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Blackout Days to reduce stress, relieve maintenance schedules

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Blackout Days to reduce stress, relieve maintenance schedules

Jackson Roberts

Jackson Roberts

Jackson Roberts

Eddie Jin, Staff Writer

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Administrators have decided to reimplement an initiative called Blackout Days, two to three nights per month where the school will designate certain calendar days to be free of non-essential events after 6 p.m.

“Over the past several years we’ve fallen into a practice of keeping students after school and well past the late bus on more than just a handful of occasions. In addition, Saturday and Saturday evenings have become popular program venues and practice times for all sorts of events beyond athletics, theatre and music,” Head of School Dr. Tom Kelly said.

Blackout Days were first implemented to help students’ well-being and work in conjunction with other shifts to reduce student stress, including the shift to semesters and removal of AP classes and final exams, Head of Upper Division Dr. Jessica Levenstein said.

“Students will rise to any occasion,” Dean of Student Life Dr. Susan Delanty said. For this reason, Delanty believes students need “unscheduled time” away from school activities, she said.

“In all their enthusiasm, students sometimes overload on activities,” Levenstein said. “We were hearing from families that they never see their kids.”

Another factor prompting the introduction of Blackout Days was to ease the schedule of the Maintenance and Public Safety Departments, Delanty said. “Our calendar was bursting at the seams,” Levenstein said.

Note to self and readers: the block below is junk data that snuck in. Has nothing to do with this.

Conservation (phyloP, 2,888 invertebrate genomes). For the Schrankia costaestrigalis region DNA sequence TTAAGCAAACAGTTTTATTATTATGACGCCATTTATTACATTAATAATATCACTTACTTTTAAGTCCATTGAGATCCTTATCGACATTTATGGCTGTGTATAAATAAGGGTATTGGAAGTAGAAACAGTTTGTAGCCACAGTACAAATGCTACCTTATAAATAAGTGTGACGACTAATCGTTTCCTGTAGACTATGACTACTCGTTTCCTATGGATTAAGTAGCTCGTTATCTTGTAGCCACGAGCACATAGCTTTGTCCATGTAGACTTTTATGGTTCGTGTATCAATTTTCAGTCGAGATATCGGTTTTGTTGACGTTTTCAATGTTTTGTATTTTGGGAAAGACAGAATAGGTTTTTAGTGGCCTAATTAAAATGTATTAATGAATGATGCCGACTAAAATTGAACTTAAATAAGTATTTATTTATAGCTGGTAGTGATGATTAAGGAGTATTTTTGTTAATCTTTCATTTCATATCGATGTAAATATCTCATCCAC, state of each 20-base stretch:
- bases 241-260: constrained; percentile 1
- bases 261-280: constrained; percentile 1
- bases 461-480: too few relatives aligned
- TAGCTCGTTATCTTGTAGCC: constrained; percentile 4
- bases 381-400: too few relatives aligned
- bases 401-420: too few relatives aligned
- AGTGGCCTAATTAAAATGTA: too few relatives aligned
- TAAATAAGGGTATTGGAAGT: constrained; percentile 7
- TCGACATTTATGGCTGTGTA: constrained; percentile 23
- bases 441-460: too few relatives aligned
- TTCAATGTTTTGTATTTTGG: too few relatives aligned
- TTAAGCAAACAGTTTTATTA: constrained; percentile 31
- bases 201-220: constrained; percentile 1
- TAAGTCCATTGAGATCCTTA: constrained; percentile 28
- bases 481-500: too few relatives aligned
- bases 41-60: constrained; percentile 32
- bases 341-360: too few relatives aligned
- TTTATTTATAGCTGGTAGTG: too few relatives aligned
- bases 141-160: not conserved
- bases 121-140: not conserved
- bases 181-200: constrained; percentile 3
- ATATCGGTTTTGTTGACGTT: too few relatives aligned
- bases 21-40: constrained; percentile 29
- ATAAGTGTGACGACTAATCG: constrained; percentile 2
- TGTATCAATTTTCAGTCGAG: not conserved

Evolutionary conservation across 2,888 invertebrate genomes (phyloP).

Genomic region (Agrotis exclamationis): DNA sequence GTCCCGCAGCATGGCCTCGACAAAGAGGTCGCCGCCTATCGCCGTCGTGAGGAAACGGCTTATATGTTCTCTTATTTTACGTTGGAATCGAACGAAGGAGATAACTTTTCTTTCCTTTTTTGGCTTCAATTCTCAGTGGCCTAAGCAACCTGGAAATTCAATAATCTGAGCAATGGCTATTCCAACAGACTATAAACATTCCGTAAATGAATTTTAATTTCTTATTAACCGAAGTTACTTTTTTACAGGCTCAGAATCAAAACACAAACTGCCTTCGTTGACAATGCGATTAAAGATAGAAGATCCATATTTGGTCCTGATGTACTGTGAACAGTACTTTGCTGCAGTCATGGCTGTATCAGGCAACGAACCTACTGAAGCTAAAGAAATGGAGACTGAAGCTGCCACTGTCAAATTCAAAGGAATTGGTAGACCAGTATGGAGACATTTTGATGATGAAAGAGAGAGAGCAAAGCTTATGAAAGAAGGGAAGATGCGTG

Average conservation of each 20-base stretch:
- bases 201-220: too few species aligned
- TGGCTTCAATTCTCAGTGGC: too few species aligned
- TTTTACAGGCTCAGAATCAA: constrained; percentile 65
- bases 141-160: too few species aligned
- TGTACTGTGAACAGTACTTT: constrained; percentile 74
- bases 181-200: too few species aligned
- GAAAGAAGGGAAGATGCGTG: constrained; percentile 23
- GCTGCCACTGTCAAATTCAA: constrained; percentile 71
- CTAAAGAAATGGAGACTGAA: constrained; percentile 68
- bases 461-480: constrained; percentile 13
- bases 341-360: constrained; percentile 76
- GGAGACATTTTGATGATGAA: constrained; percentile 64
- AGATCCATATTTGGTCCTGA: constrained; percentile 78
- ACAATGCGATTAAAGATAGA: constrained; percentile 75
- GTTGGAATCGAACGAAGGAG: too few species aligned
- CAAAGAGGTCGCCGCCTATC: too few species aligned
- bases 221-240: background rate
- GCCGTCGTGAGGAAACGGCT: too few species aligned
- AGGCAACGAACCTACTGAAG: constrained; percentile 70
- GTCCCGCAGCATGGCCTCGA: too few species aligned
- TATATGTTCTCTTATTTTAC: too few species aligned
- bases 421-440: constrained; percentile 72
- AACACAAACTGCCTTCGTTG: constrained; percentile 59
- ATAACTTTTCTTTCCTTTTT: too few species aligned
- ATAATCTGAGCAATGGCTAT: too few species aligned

Director of Public Safety Mike McCaw believes the vacant nights will ease the stress on security staff, he said. With fewer events, less staff are needed to control vehicular traffic and maintain operations, McCaw said.

Nonetheless, security staff will still man the campus at all hours, McCaw said.

While preventing some extracurricular activity, Blackout Days are not projected to obstruct regular events.

“A Blackout Day does not mean that at 6 p.m. everybody has to vacate the school; it just means we can’t put additional things on the calendar,” Levenstein said. “Often a club or an adult at the school is interested in finding a day to put an event in. The Blackout Day just means don’t touch that day; it’s full enough or comes at a time when we all need a break.”

Richard He (12) often finds that concerts and other additional events can add more pressure during already stressful times, he said. “Knowing that certain days will be open to just study is a relief,” He said.

“As we consider how health and wellness play into a successful journey at HM, so too does rest and time with family and even friends,” Kelly said.

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Blackout Days to reduce stress, relieve maintenance schedules